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Ray Bogan

Political Correspondent

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Politics

House speaker wants to fund government in 2 parts to avoid shutdown

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Ray Bogan

Political Correspondent

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Congress has until Friday, Nov. 17, to keep the government funded and avoid a shutdown. To do that, Speaker Mike Johnson, R-La., proposed a “laddered continuing resolution” that would fund the government in two separate parts.

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Here’s how it would work:

  • Money for veterans programs, transportation, housing, agriculture and energy would flow through Jan. 19.
  • Funding for the military, State Department, Homeland Security and other government agencies would last until Feb. 2.

Normally, continuing resolutions fund the entire federal government in one group with one expiration date, but Johnson wants to try something different.

“This two-step continuing resolution is a necessary bill to place House Republicans in the best position to fight for conservative victories,” Johnson said in a statement. “The bill will stop the absurd holiday-season omnibus tradition of massive, loaded up spending bills introduced right before the Christmas recess.”

Johnson is getting pushback from all sides.

House conservatives, like Rep. Chip Roy, R-Texas, are disappointed that the proposal doesn’t reduce spending.

“My opposition to the clean CR just announced by the Speaker to the @HouseGOP cannot be overstated,” Roy posted on X. “Funding Pelosi level spending & policies for 75 days – for future “promises.”

The White House called the proposal “unserious.”

“This proposal is just a recipe for more Republican chaos and more shutdowns,” White House press secretary Karine Jean-Pierre said in a statement.

“This proposal doesn’t include emergency supplemental funding for Border Patrol and other operators who are working tirelessly to secure the border,” said Rep. Henry Cuellar, D-Texas, who represents a border community.

Despite the pushback, everyone expressed an openness to get something done.

“There’s no choice here,” House Foreign Affairs Chairman Michael McCaul, R-Texas told “Face the Nation.” “I mean, the world is on fire from where I sit. It is too urgent. We can’t sit back and do nothing.”

It won’t be easy for Johnson to convince holdouts.

When the House passed the continuing resolution that’s currently funding the government on Sept. 30, Johnson was one of 90 Republicans who voted against it.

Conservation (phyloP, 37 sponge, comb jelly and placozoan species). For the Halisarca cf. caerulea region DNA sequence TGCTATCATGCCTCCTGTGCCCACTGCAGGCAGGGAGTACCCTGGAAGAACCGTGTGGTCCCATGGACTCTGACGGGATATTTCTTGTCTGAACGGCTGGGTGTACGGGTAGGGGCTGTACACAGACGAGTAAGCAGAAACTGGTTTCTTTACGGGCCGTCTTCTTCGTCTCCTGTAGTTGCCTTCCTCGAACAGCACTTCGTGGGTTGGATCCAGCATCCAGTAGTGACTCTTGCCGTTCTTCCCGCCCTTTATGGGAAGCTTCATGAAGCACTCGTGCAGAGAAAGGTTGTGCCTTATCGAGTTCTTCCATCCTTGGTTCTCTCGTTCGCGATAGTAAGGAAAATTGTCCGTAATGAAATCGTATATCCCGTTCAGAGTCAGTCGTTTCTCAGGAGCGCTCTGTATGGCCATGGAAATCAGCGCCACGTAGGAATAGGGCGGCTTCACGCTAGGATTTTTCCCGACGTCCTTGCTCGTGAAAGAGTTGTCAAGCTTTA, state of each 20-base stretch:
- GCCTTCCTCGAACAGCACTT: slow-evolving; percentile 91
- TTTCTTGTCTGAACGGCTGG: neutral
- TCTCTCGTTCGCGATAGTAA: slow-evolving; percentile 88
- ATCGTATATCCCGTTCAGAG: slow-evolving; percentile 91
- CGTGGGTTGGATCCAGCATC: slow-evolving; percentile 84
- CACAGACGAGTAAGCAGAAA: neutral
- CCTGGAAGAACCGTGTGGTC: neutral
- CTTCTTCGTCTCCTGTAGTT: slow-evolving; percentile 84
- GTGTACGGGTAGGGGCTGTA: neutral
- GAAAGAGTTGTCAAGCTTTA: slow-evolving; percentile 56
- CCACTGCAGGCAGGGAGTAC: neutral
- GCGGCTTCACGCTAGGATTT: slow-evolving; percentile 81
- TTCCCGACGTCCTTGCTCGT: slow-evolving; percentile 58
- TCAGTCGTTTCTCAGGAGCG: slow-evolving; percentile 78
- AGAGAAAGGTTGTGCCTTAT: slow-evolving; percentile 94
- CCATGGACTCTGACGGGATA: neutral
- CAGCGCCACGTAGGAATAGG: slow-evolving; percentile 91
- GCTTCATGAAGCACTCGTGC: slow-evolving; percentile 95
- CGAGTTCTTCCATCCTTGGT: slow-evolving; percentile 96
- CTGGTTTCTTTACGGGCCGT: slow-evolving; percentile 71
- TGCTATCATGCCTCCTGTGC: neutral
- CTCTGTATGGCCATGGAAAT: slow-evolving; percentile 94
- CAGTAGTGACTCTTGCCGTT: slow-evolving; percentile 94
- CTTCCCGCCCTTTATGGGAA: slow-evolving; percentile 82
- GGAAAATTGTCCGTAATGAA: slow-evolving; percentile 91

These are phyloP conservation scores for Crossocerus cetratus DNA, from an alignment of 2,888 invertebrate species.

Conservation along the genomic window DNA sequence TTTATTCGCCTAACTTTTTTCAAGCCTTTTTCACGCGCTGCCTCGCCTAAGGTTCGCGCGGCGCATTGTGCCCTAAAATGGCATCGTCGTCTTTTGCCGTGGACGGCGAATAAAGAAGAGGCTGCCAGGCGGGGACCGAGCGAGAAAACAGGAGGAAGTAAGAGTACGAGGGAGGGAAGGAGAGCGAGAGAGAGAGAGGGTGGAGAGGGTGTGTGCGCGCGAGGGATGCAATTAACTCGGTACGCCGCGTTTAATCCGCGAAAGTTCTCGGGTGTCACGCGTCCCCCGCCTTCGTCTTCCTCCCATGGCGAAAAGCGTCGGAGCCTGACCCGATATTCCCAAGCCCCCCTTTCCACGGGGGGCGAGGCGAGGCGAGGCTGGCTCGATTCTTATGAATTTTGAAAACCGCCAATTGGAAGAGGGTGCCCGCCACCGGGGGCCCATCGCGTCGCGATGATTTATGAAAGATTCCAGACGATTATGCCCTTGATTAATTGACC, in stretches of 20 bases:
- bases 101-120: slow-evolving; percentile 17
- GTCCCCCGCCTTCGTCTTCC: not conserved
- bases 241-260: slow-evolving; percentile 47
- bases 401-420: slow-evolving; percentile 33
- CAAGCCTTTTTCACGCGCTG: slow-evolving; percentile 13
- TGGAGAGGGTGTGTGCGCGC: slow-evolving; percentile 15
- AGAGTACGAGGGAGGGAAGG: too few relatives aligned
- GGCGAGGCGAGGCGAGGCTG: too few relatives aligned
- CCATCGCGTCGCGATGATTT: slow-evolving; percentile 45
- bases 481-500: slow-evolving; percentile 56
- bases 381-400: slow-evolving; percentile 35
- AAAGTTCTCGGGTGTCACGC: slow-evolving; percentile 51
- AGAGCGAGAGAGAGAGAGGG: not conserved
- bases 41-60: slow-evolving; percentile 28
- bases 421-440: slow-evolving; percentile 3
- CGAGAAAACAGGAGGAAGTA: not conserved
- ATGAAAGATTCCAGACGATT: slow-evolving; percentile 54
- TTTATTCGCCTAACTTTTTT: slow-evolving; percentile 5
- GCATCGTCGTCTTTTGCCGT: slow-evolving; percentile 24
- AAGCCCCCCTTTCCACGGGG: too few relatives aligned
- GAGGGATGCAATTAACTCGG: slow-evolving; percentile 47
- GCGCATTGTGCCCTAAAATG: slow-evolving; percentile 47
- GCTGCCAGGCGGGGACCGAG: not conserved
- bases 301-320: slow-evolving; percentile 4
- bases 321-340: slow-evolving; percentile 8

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Congress has until Friday, November 17 to keep the government funded and avoid a shutdown. To do that, Speaker Mike Johnson, R-La., proposed what’s called a ‘laddered continuing resolution’ that would fund the government in two separate parts. 

 

Here’s how it would work: 

  • Money for veterans programs, transportation, housing, agriculture and energy would flow through January 19. 
  • Funding for the military, State Department, Homeland Security and other government agencies would last until February 2. 

 

Normally, continuing resolutions fund the entire federal government in one group, with one expiration date. But Johnson wants to try something different. 

 

“This two-step continuing resolution is a necessary bill to place House Republicans in the best position to fight for conservative victories,” Johnson said in a statement. “The bill will stop the absurd holiday-season omnibus tradition of massive, loaded up spending bills introduced right before the Christmas recess.” 

 

But Johnson is getting pushback from all sides. 

 

https://twitter.com/chiproytx/status/1723439244612415784

House conservatives, like Rep. Chip Roy, R-Texas, are disappointed it doesn’t reduce spending. 

 

Roy posted on X, “My opposition to the clean CR just announced by the Speaker to the @HouseGOP cannot be overstated.  Funding Pelosi level spending & policies for 75 days – for future “promises.”

 

The White House called the proposal “unserious”. 

 

Rep. Henry Cuellar, D-Texas,  who represents a Texas border community stated, “This proposal doesn’t include emergency supplemental funding for Border Patrol and other operators who are working tirelessly to secure the border.”  

 

But everyone expressed an openness to get something done. 

 

“There’s no choice here. I mean, the world is on fire from where I sit. It is too urgent. We can’t sit back and do nothing,” House Foreign Affairs Committee Chairman Michael McCaul, R-Texas, said on Face the Nation. 

 

It won’t be easy for Johnson to convince hold outs. When the House passed the continuing resolution that’s currently funding the government on September 30, he was one of 90 Republicans who voted against it.